• Kangaroos in native grassland
    Kangaroos in native grassland

    Kangaroo populations have benefited from both the disappearance of Aboriginal hunters and the eradication of dingoes by cattle and sheep ranchers.  The large species of kangaroos now have no natural predators so their populations have destroyed much of the grassland that they graze.  Kangaroos are also aggressively culled and Australians aren’t happy about that either.

  • Insect predators of eucalyptus forests have increased because they are “fed” by the fertilizer in stock paddocks.
  • The absence of fire has also radically altered many ecosystems.  Where kangaroos and stock have overgrazed, the fires that start aren’t sustained because there isn’t sufficient fuel.  When there are no fires to reduce the understory, the forest retains more moisture.  The forest gradually converts from dry forests to tropical forests and the trees cannot regenerate in the wet, dense understory:  “If you take eucalypt forest, add fertilizer and water, you have the recipe for rainforest.”   This is another factor in the decline of the eucalyptus forest in Australia.
  • The changes in these ecosystems reverberate throughout the food web.  The insects, birds, and animals that lived in one type of ecosystem aren’t necessarily adapted to the changes.  Some species disappear and others arrive that often compete with their predecessors in the ecosystem, further diminishing rare species.

Although there are North American counterparts to most of these changes in the environment, the concluding chapters of Low’s remarkable book are entirely foreign to us.  He is unequivocal in his assessment that human attempts to compensate for the damage that has been done to Australian ecosystems in their residential gardens inflicts even greater damage by helping “winners” displace “losers.”  Bird boxes and feeders benefit only the most aggressive birds which give them an even greater advantage over the forest birds that are in decline.  Likewise, garden ponds are occupied by only a few species of the toughest frogs.   His assessment of native plant gardening is so surprising that we will quote it directly:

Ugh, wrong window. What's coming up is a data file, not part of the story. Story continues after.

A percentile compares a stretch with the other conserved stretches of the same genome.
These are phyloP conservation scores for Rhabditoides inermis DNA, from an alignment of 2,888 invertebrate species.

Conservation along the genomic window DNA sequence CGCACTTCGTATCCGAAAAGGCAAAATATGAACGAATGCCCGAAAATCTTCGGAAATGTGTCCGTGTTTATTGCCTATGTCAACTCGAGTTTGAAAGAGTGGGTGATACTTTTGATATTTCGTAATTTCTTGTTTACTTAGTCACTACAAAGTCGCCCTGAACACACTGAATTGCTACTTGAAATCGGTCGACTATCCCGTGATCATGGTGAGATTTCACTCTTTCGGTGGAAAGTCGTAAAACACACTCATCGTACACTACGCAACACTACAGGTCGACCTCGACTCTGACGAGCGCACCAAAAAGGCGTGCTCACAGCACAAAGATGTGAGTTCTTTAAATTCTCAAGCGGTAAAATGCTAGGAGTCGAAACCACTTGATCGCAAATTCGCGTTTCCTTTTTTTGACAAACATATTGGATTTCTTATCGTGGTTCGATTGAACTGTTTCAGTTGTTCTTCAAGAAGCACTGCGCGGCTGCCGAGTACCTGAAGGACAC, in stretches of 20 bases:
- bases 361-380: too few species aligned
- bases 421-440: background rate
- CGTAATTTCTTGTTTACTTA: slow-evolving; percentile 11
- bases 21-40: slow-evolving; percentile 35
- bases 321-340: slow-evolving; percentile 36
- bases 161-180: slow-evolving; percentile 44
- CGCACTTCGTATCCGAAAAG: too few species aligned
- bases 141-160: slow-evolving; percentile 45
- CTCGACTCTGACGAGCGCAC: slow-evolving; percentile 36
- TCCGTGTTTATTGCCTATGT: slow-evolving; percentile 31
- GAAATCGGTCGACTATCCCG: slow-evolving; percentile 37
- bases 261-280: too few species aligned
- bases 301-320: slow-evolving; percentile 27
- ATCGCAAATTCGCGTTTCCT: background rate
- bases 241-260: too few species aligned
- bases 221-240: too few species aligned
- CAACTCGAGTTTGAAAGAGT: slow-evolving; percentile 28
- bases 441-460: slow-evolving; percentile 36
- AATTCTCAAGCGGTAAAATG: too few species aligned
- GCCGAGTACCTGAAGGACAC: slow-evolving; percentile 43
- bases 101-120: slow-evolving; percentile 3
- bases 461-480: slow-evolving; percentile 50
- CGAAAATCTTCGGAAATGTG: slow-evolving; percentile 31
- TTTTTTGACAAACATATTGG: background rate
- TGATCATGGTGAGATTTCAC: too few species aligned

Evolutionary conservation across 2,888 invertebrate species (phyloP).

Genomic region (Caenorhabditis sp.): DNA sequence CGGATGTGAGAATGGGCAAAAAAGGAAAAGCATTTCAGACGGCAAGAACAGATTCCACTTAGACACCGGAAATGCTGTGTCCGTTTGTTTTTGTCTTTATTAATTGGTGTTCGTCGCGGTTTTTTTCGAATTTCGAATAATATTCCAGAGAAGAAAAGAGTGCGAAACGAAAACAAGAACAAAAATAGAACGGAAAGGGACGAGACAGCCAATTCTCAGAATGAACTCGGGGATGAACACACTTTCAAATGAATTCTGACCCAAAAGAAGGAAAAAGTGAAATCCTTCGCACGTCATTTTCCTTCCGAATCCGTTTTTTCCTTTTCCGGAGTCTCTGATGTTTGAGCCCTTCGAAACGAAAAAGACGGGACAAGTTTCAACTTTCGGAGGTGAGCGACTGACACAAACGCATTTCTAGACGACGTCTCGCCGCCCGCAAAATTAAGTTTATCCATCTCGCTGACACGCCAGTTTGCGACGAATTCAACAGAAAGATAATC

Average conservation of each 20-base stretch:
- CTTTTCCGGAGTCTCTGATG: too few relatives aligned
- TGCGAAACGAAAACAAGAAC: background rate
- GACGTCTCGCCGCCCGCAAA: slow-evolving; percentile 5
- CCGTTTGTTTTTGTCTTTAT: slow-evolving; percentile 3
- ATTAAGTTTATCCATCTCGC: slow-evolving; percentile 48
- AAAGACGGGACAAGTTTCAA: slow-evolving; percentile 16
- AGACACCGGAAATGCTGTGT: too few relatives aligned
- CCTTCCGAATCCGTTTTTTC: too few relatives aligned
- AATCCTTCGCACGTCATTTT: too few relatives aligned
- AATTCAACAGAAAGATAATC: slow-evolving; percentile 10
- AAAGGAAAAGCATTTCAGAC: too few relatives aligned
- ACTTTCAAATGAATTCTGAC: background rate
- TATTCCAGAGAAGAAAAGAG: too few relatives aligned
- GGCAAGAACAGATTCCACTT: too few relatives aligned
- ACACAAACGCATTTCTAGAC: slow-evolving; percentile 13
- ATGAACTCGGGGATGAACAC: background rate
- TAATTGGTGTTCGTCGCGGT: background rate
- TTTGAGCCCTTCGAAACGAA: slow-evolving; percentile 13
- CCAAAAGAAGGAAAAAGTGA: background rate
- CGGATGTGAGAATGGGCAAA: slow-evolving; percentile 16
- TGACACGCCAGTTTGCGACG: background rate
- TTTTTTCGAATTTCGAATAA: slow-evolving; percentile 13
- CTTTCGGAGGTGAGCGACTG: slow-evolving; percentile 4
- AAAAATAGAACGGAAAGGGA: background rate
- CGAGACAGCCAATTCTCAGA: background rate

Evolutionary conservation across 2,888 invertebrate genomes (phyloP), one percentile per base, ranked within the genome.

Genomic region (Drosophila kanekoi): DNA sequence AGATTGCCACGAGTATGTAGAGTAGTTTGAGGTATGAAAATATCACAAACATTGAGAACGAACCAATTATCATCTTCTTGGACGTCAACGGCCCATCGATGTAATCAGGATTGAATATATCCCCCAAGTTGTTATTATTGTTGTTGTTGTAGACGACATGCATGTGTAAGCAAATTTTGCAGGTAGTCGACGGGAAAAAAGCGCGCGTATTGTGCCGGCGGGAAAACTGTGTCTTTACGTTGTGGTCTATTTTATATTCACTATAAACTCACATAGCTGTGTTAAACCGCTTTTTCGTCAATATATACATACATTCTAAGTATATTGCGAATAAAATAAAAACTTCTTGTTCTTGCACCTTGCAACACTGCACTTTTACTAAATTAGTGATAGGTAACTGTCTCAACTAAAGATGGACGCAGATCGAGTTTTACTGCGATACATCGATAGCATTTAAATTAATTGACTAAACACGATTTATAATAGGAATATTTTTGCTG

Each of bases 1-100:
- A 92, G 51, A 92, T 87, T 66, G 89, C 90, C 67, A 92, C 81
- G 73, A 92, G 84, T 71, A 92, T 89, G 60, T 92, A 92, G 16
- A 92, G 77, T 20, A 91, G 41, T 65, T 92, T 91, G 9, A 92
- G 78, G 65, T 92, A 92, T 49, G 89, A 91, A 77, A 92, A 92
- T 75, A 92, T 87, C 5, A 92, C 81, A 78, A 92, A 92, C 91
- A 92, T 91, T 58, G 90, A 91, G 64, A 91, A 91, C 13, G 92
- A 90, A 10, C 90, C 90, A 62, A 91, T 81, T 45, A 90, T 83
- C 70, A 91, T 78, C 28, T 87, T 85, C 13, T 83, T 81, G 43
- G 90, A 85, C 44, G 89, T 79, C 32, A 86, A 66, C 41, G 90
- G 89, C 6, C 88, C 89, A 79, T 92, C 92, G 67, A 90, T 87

One tenet of wildlife-friendly gardening is that native plants be used, but often that’s not what animals want.  Growing native plumbago for native butterflies doesn’t help as much as growing the exotic equivalent, which sprouts hundreds more flowers.  And switching native animals over to native plants is often harder than it sounds.”

We visited Australia as tourists for a month, but that is nearly the limit of our understanding of its ecology.  It felt much like home inasmuch as it’s another of the five Mediterranean climates in the world.  We can’t claim that this experience is sufficient to question Tim Low’s description of Australian ecology.  So, until we learn otherwise, we must say that the drivers of environmental change in Australia are primarily anthropogenic and the existence of non-native species plays little role.  However, we can’t help but wonder if a difference of perception accounts for the radically different assessment of American ecologists.  In other words, are American ecologists blaming non-native species for environmental changes that are just the consequence of human activities?   That seems another equally logical explanation for the radical difference in American and Australian assessments of non-native species.


(1)    Tim Low, The New Nature:  Winners and Losers in Wild Australia, Penguin Books Australia, 2002